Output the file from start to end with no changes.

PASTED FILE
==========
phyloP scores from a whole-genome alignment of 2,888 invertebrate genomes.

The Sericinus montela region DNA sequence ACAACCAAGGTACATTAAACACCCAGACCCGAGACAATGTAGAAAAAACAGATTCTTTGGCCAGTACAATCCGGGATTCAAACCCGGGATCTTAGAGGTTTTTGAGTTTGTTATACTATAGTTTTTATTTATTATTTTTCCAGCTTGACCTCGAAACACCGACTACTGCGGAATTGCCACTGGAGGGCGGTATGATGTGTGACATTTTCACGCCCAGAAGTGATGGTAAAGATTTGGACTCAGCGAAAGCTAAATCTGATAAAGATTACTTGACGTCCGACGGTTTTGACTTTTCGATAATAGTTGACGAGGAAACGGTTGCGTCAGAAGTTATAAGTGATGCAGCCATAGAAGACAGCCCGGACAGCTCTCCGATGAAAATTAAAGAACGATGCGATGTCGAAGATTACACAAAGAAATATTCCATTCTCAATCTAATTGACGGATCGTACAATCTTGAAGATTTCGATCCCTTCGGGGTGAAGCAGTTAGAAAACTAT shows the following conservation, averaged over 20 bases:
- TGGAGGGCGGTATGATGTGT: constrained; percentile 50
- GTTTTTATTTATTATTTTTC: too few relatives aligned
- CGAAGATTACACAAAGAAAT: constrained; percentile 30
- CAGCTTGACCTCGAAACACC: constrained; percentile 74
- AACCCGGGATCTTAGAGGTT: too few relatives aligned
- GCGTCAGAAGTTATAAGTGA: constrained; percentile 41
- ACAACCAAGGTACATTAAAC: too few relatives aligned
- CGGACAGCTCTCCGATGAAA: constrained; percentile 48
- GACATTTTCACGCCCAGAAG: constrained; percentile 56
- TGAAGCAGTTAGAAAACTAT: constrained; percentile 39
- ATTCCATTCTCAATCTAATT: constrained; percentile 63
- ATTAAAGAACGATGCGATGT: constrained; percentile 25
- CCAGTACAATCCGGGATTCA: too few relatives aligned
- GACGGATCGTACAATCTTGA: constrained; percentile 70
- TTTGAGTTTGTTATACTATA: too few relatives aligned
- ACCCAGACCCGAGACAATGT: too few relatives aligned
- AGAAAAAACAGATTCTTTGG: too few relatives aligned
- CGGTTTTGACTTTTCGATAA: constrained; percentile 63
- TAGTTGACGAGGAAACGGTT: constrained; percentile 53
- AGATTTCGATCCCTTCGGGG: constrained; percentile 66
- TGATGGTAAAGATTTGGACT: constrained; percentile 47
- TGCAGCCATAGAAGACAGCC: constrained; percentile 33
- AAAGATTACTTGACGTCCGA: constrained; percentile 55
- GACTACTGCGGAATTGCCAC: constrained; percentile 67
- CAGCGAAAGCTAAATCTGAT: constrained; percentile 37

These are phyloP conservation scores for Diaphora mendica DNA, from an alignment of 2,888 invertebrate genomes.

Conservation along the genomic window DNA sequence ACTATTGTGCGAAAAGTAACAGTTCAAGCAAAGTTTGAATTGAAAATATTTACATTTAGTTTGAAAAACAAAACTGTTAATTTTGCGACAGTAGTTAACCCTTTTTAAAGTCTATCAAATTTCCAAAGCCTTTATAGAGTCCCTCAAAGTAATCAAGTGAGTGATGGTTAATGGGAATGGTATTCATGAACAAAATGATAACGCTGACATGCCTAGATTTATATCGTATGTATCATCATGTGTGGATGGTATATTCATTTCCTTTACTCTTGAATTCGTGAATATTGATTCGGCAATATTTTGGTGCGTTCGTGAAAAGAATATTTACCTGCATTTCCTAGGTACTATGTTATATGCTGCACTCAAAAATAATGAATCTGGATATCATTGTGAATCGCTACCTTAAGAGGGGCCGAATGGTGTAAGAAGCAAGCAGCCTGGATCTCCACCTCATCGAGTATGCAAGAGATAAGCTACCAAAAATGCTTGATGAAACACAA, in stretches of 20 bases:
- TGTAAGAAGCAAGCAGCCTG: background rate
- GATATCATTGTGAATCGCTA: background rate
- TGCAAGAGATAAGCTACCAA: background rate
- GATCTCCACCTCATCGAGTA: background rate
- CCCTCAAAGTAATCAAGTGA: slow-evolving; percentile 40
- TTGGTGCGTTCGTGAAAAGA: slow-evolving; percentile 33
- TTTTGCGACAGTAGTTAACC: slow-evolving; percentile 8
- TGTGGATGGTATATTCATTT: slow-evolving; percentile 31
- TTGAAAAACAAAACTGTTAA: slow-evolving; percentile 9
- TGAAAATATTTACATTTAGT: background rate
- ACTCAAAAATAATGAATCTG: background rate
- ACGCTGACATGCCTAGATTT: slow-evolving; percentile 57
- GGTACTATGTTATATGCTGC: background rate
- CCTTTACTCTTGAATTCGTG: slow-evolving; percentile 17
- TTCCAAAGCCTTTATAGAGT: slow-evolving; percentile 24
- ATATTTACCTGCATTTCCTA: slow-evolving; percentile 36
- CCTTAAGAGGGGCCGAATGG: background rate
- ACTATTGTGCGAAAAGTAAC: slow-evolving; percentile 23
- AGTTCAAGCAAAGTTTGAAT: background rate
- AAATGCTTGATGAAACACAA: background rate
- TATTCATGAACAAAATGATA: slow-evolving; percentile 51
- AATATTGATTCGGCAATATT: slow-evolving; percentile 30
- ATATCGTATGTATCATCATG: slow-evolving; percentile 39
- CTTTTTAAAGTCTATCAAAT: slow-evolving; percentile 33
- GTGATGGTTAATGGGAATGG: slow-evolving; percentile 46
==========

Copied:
phyloP scores from a whole-genome alignment of 2,888 invertebrate genomes.

The Sericinus montela region DNA sequence ACAACCAAGGTACATTAAACACCCAGACCCGAGACAATGTAGAAAAAACAGATTCTTTGGCCAGTACAATCCGGGATTCAAACCCGGGATCTTAGAGGTTTTTGAGTTTGTTATACTATAGTTTTTATTTATTATTTTTCCAGCTTGACCTCGAAACACCGACTACTGCGGAATTGCCACTGGAGGGCGGTATGATGTGTGACATTTTCACGCCCAGAAGTGATGGTAAAGATTTGGACTCAGCGAAAGCTAAATCTGATAAAGATTACTTGACGTCCGACGGTTTTGACTTTTCGATAATAGTTGACGAGGAAACGGTTGCGTCAGAAGTTATAAGTGATGCAGCCATAGAAGACAGCCCGGACAGCTCTCCGATGAAAATTAAAGAACGATGCGATGTCGAAGATTACACAAAGAAATATTCCATTCTCAATCTAATTGACGGATCGTACAATCTTGAAGATTTCGATCCCTTCGGGGTGAAGCAGTTAGAAAACTAT shows the following conservation, averaged over 20 bases:
- TGGAGGGCGGTATGATGTGT: constrained; percentile 50
- GTTTTTATTTATTATTTTTC: too few relatives aligned
- CGAAGATTACACAAAGAAAT: constrained; percentile 30
- CAGCTTGACCTCGAAACACC: constrained; percentile 74
- AACCCGGGATCTTAGAGGTT: too few relatives aligned
- GCGTCAGAAGTTATAAGTGA: constrained; percentile 41
- ACAACCAAGGTACATTAAAC: too few relatives aligned
- CGGACAGCTCTCCGATGAAA: constrained; percentile 48
- GACATTTTCACGCCCAGAAG: constrained; percentile 56
- TGAAGCAGTTAGAAAACTAT: constrained; percentile 39
- ATTCCATTCTCAATCTAATT: constrained; percentile 63
- ATTAAAGAACGATGCGATGT: constrained; percentile 25
- CCAGTACAATCCGGGATTCA: too few relatives aligned
- GACGGATCGTACAATCTTGA: constrained; percentile 70
- TTTGAGTTTGTTATACTATA: too few relatives aligned
- ACCCAGACCCGAGACAATGT: too few relatives aligned
- AGAAAAAACAGATTCTTTGG: too few relatives aligned
- CGGTTTTGACTTTTCGATAA: constrained; percentile 63
- TAGTTGACGAGGAAACGGTT: constrained; percentile 53
- AGATTTCGATCCCTTCGGGG: constrained; percentile 66
- TGATGGTAAAGATTTGGACT: constrained; percentile 47
- TGCAGCCATAGAAGACAGCC: constrained; percentile 33
- AAAGATTACTTGACGTCCGA: constrained; percentile 55
- GACTACTGCGGAATTGCCAC: constrained; percentile 67
- CAGCGAAAGCTAAATCTGAT: constrained; percentile 37

These are phyloP conservation scores for Diaphora mendica DNA, from an alignment of 2,888 invertebrate genomes.

Conservation along the genomic window DNA sequence ACTATTGTGCGAAAAGTAACAGTTCAAGCAAAGTTTGAATTGAAAATATTTACATTTAGTTTGAAAAACAAAACTGTTAATTTTGCGACAGTAGTTAACCCTTTTTAAAGTCTATCAAATTTCCAAAGCCTTTATAGAGTCCCTCAAAGTAATCAAGTGAGTGATGGTTAATGGGAATGGTATTCATGAACAAAATGATAACGCTGACATGCCTAGATTTATATCGTATGTATCATCATGTGTGGATGGTATATTCATTTCCTTTACTCTTGAATTCGTGAATATTGATTCGGCAATATTTTGGTGCGTTCGTGAAAAGAATATTTACCTGCATTTCCTAGGTACTATGTTATATGCTGCACTCAAAAATAATGAATCTGGATATCATTGTGAATCGCTACCTTAAGAGGGGCCGAATGGTGTAAGAAGCAAGCAGCCTGGATCTCCACCTCATCGAGTATGCAAGAGATAAGCTACCAAAAATGCTTGATGAAACACAA, in stretches of 20 bases:
- TGTAAGAAGCAAGCAGCCTG: background rate
- GATATCATTGTGAATCGCTA: background rate
- TGCAAGAGATAAGCTACCAA: background rate
- GATCTCCACCTCATCGAGTA: background rate
- CCCTCAAAGTAATCAAGTGA: slow-evolving; percentile 40
- TTGGTGCGTTCGTGAAAAGA: slow-evolving; percentile 33
- TTTTGCGACAGTAGTTAACC: slow-evolving; percentile 8
- TGTGGATGGTATATTCATTT: slow-evolving; percentile 31
- TTGAAAAACAAAACTGTTAA: slow-evolving; percentile 9
- TGAAAATATTTACATTTAGT: background rate
- ACTCAAAAATAATGAATCTG: background rate
- ACGCTGACATGCCTAGATTT: slow-evolving; percentile 57
- GGTACTATGTTATATGCTGC: background rate
- CCTTTACTCTTGAATTCGTG: slow-evolving; percentile 17
- TTCCAAAGCCTTTATAGAGT: slow-evolving; percentile 24
- ATATTTACCTGCATTTCCTA: slow-evolving; percentile 36
- CCTTAAGAGGGGCCGAATGG: background rate
- ACTATTGTGCGAAAAGTAAC: slow-evolving; percentile 23
- AGTTCAAGCAAAGTTTGAAT: background rate
- AAATGCTTGATGAAACACAA: background rate
- TATTCATGAACAAAATGATA: slow-evolving; percentile 51
- AATATTGATTCGGCAATATT: slow-evolving; percentile 30
- ATATCGTATGTATCATCATG: slow-evolving; percentile 39
- CTTTTTAAAGTCTATCAAAT: slow-evolving; percentile 33
- GTGATGGTTAATGGGAATGG: slow-evolving; percentile 46